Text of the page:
a processor having a plurality of software agents configured to operate as a cooperative swarm to classify an object group in a domain, where each agent's position in a multi-dimensional solution space represents a graph having N-nodes, where each node N represents an object in the group having K object attributes, and where each agent is assigned an initial velocity vector to explore a KN-dimensional solution space for solutions matching the agent's graph such that each agent has positional coordinates as it explores the KN-dimensional solution space, where each agent is configured to perform at least one iteration, the iteration being a search in the solution space for an optimum solution where each agent keeps track of its coordinates in the KN-dimensional solution space that are associated with an observed best solution (pbest) that the agent has identified, and a global best solution (gbest) where the gbest is used to store the best solution among all agents which corresponds to a best graph among all agents, with each velocity vector thereafter changing towards pbest and gbest, allowing the cooperative swarm to concentrate on the vicinity of the object group and classify the object group when a classification level exceeds a preset threshold. 2. A graph-based object group recognition system as set forth in creating a query graph that corresponds to a user-defined query, the query graph having N-nodes; representing the query graph as a point in a high-dimensional space solution space, where each of the N-nodes in the query graph provides K-dimensions resulting in the KN-dimensional solution space; and initializing the cooperative swarm in the KN-dimensional solution space such that each agent in the KN-dimensional solution space corresponds to an N-node graph with K degrees of freedom for each node, where each node represents an object, and where the N-node graph that corresponds to an agent's position represents a group of objects, and where a position of the agent in the KN-dimensional solution space defines attributes in the domain of the objects in the group, and where the agents explore the KN-dimensional solution space and converge to a location in the KN-dimensional solution space that corresponds to the graph that best matches the query graph, thereby converging to a location that best matches the user-defined query, whereby by converging to a location that best matches the user-defined query, the agents identify user-defined object groups. 3. A graph-based object group recognition system as set forth in 4. A graph-based object group recognition system as set forth in 5. A graph-based object group recognition system as set forth in 6. A graph-based object group recognition system as set forth in 7. A graph-based object group recognition system as set forth in representing the query graph as a point in a high-dimensional space solution space, where each of the N-nodes in the query graph provides three-dimensions, resulting in a 3N-dimensional solution space; and initializing the cooperative swarm in the 3N-dimensional solution space such that each agent in the 3N-dimensional solution space corresponds to an N-node graph with three degrees of freedom for each node, where each node represents an object and the degrees of freedom for each node are x, y, and scale, and where the N-node graph that corresponds to an agent's position represents a group of objects with spatial relationships, and where a position of the agent in the 3N-dimensional solution space defines locations and sizes in the domain of the objects in the group, and where the agents explore the 3N-dimensional solution space and converge to a location in the 3N-dimensional solution space that corresponds to the graph that best matches the query graph, thereby converging to a location that best matches the user-defined query. 8. A graph-based object group recognition system as set forth in 9. A graph-based object group recognition system as set forth in 10. A graph-based object group recognition system as set forth in 11. A graph-based object group recognition system as set forth in 12. A graph-based object group recognition system as set forth in representing the query graph as a point in a high-dimensional space solution space, where each of the N-nodes in the query graph provides three-dimensions, resulting in a 3N-dimensional solution space; and initializing the cooperative swarm in the 3N-dimensional solution space such that each agent in the 3N-dimensional solution space corresponds to an N-node graph with three degrees of freedom for each node, where each node represents an object and the degrees of freedom for each node are x, y, and scale, and where the N-node graph that corresponds to an agent's position represents a group of objects with spatial relationships, and where a position of the agent in the 3N-dimensional solution space defines locations and sizes in the domain of the objects in the group, and where the agents explore the 3N-dimensional solution space and converge to a location in the 3N-dimensional solution space that corresponds to the graph that best matches the query graph, thereby converging to a location that best matches the user-defined query. 13. A method for graph-based object group recognition incorporating swarming domain classifiers, the method comprising an act of:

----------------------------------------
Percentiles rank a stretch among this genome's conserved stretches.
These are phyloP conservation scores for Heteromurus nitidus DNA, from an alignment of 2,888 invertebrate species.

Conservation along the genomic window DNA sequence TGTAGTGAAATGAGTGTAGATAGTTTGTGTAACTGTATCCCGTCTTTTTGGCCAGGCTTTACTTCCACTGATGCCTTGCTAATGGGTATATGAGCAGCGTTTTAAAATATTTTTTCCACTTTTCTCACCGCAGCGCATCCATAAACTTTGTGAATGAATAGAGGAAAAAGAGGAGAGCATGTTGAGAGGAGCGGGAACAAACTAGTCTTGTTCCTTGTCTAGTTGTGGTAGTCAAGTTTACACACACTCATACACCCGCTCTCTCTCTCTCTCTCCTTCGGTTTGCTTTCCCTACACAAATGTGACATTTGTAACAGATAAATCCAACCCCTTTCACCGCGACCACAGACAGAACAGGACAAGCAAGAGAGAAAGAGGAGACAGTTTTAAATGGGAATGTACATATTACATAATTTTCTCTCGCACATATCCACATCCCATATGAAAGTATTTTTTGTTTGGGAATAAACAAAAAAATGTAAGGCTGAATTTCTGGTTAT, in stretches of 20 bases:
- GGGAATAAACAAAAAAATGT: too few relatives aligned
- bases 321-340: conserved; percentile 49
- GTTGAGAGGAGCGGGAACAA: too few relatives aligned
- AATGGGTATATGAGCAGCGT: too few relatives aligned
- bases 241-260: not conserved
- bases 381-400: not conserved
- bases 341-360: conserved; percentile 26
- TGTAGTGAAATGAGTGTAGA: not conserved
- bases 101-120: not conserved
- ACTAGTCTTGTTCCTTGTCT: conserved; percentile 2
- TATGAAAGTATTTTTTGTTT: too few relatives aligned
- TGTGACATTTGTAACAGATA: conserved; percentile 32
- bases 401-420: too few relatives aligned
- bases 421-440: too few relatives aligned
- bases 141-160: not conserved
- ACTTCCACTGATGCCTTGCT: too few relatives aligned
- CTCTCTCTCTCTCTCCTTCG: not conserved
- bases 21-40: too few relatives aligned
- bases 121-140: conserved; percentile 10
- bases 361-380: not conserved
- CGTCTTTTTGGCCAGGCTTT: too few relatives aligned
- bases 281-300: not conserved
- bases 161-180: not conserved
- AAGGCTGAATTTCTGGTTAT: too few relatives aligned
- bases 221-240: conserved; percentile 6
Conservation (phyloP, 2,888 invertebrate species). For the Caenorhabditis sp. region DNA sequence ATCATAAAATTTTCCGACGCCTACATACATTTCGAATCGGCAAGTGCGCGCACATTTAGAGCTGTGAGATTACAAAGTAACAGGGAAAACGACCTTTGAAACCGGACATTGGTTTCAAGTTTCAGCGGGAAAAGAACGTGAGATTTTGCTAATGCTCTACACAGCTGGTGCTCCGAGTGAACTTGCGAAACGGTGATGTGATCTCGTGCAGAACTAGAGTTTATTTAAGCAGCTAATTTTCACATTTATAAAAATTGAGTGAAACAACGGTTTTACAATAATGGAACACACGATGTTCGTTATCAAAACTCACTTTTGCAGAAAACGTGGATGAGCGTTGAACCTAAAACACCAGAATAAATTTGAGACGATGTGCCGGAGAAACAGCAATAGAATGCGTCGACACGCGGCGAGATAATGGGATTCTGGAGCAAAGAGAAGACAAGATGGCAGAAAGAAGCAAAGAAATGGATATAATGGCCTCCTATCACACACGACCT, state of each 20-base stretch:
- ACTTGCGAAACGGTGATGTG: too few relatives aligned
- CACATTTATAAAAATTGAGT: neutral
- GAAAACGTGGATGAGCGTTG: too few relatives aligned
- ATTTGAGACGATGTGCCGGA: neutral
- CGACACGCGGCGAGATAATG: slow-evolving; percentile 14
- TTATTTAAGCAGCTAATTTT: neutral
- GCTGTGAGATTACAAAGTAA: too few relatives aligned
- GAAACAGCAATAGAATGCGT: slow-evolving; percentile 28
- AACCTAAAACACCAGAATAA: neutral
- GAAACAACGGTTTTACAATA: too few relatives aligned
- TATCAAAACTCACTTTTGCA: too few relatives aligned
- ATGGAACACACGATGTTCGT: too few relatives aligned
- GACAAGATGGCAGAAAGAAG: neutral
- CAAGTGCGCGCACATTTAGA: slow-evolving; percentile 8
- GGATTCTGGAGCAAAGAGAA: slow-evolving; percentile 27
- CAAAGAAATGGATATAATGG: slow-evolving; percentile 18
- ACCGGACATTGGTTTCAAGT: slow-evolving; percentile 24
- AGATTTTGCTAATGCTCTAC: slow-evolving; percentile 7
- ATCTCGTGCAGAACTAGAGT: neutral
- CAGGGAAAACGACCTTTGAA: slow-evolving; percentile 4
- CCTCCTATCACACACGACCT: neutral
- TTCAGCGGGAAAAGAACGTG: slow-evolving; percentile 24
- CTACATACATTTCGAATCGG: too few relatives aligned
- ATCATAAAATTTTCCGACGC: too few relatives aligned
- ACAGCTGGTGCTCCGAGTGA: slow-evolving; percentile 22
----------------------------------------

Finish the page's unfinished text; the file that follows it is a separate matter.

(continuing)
configuring a plurality of software agents to be initialized by a processor such that when initialized, the software agents cooperate as a cooperative swarm to classify an object group in a domain, where each agent's position in a multi-dimensional solution space represents a graph having N-nodes, where each node N represents an object in the group having K object attributes, and where each agent is assigned an initial velocity vector to explore a KN-dimensional solution space for solutions matching the agent's graph such that each agent has positional coordinates as it explores the KN-dimensional solution space, where each agent is configured to perform at least one iteration, the iteration being a search in the solution space for an optimum solution where each agent keeps track of its coordinates in the KN-dimensional solution space that are associated with an observed best solution (pbest) that the agent has identified, and a global best solution (gbest) where the gbest is used to store the best solution among all agents which corresponds to a best graph among all agents, with each velocity vector thereafter changing towards pbest and gbest, allowing the cooperative swarm to concentrate on the vicinity of the object group and classify the object group when a classification level exceeds a preset threshold. 14. A method as set forth in creating a query graph that corresponds to a user-defined query, the query graph having N-nodes; representing the query graph as a point in a high-dimensional space solution space, where each of the N-nodes in the query graph provides K-dimensions resulting in the KN-dimensional solution space; and initializing the cooperative swarm in the KN-dimensional solution space such that each agent in the KN-dimensional solution space corresponds to an N-node graph with K degrees of freedom for each node, where each node represents an object, and where the N-node graph that corresponds to an agent's position represents a group of objects, and where a position of the agent in the KN-dimensional solution space defines attributes in the domain of the objects in the group, and where the agents explore the KN-dimensional solution space and converge to a location in the KN-dimensional solution space that corresponds to the graph that best matches the query graph, thereby converging to a location that best matches the user-defined query, whereby by converging to a location that best matches the user-defined query, the agents identify user-defined object groups. 15. A method as set forth in 16. A method as set forth in 17. A method as set forth in 18. A method as set forth in 19. A method as set forth in representing the query graph as a point in a high-dimensional space solution space, where each of the N-nodes in the query graph provides three-dimensions, resulting in a 3N-dimensional solution space; and initializing the cooperative swarm in the 3N-dimensional solution space such that each agent in the 3N-dimensional solution space corresponds to an N-node graph with three degrees of freedom for each node, where each node represents an object and the degrees of freedom for each node are x, y, and scale, and where the N-node graph that corresponds to an agent's position represents a group of objects with spatial relationships, and where a position of the agent in the 3N-dimensional solution space defines locations and sizes in the domain of the objects in the group, and where the agents explore the 3N-dimensional solution space and converge to a location in the 3N-dimensional solution space that corresponds to the graph that best matches the query graph, thereby converging to a location that best matches the user-defined query. 20. A method as set forth in 21. A method as set forth in 22. A method as set forth in 23. A method as set forth in 24. A method as set forth in 25. A computer program product for graph-based object recognition, the computer program product comprising computer-readable instruction means stored on a computer-readable medium that are executable by a computer for causing the computer to: